In his essay “Unimagined Communities: Developmental Refugees, Megadams and Monumental Modernity,” Rob Nixon, following Arundhati Roy, links megadams with nuclear testing as examples of an unhealthy modernity that is more about showing the power and independence of one's nation than about actually attaining benefits for all or even most people in that nation.
Nixon argues that both megadams and nuclear testing are ways in which a developing country can show the world that it has entered modernity and is becoming a power in its own right. Great feats of engineering like megadams and displays of force like nuclear testing are used to reveal a nation's independence in the postcolonial era, yet this is ironic, for these projects are often funded by global organizations like the World Bank.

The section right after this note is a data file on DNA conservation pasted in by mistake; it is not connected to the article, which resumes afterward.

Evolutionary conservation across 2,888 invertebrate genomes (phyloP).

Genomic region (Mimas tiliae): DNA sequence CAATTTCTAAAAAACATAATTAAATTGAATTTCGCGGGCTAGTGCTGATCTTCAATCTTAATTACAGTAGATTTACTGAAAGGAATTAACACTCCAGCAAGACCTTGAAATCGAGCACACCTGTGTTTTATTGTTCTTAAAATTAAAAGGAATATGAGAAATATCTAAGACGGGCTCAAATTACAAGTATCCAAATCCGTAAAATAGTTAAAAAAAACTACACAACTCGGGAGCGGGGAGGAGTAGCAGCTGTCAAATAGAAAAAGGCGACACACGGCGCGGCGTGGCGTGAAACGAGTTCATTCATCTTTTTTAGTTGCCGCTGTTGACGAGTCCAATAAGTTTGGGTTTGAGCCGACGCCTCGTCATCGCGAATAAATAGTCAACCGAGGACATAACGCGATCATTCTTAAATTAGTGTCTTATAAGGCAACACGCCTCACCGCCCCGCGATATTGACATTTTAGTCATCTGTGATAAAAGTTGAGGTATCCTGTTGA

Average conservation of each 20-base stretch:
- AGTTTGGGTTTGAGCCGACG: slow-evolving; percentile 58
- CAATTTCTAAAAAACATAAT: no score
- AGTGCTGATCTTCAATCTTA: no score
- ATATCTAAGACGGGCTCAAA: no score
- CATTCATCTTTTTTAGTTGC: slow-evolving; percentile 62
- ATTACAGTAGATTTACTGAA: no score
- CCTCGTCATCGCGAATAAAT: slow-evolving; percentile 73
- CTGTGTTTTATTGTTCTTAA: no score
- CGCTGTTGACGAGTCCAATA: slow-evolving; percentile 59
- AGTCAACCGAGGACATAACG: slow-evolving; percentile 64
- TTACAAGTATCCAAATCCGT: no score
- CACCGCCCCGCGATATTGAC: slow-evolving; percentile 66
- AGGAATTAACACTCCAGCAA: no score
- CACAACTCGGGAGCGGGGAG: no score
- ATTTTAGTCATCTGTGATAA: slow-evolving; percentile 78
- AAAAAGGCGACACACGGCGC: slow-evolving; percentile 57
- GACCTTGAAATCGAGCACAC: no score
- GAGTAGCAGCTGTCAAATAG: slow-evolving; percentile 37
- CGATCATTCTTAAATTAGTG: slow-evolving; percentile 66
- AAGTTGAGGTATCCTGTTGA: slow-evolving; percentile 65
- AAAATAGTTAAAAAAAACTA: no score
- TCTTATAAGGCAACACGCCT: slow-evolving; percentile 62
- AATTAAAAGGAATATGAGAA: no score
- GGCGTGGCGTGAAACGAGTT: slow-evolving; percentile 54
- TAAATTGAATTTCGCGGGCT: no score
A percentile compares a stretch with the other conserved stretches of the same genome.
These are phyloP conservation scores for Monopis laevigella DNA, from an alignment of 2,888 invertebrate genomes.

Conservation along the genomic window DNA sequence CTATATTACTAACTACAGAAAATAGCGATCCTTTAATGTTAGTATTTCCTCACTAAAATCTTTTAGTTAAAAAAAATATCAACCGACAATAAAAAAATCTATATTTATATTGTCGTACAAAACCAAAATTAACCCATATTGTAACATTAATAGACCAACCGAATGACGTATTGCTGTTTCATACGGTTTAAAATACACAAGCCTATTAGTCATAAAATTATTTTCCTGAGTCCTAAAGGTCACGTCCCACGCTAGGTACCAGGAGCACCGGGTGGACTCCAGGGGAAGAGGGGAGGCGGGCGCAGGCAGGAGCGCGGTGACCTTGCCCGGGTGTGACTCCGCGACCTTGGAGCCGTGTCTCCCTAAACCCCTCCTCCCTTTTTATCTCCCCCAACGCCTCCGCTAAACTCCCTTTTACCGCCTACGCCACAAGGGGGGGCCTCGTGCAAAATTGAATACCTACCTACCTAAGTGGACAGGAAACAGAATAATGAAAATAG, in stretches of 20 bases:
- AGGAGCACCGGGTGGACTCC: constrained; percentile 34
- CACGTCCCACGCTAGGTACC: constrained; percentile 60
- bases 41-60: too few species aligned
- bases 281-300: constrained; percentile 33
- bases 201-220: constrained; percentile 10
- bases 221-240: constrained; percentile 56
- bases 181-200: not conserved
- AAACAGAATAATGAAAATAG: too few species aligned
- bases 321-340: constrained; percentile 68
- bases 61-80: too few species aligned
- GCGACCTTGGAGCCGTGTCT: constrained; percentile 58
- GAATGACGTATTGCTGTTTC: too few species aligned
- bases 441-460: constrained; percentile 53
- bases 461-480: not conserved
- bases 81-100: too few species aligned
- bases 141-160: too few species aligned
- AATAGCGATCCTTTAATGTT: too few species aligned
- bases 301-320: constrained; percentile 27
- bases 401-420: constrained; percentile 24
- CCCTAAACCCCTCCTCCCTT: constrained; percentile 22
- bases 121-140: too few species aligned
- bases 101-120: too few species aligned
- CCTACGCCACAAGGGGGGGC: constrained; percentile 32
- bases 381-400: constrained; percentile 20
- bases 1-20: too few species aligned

Furthermore, these expressions of modernity push many people within these nations further away from any kind of development, modern or otherwise. Megadam projects displace whole communities, the people of which become “developmental refugees” or “uninhabitants,” forced from their homes and lives by their nation's desire to be modern. Nixon provides examples from the megadam projects in India for which scores of people are simply shifted out of the way, often under the threat of violence. Nuclear testing does much the same, as Nixon shows, citing the case of the Western Shoshone people of the US and the nomads of Kazakhstan, both of whom experienced the affects of nuclear fallout, sometimes being pushed from their homes, other times becoming ill, always ending up “uninhabitants” who counted for nothing in the eyes of officials searching for modernity.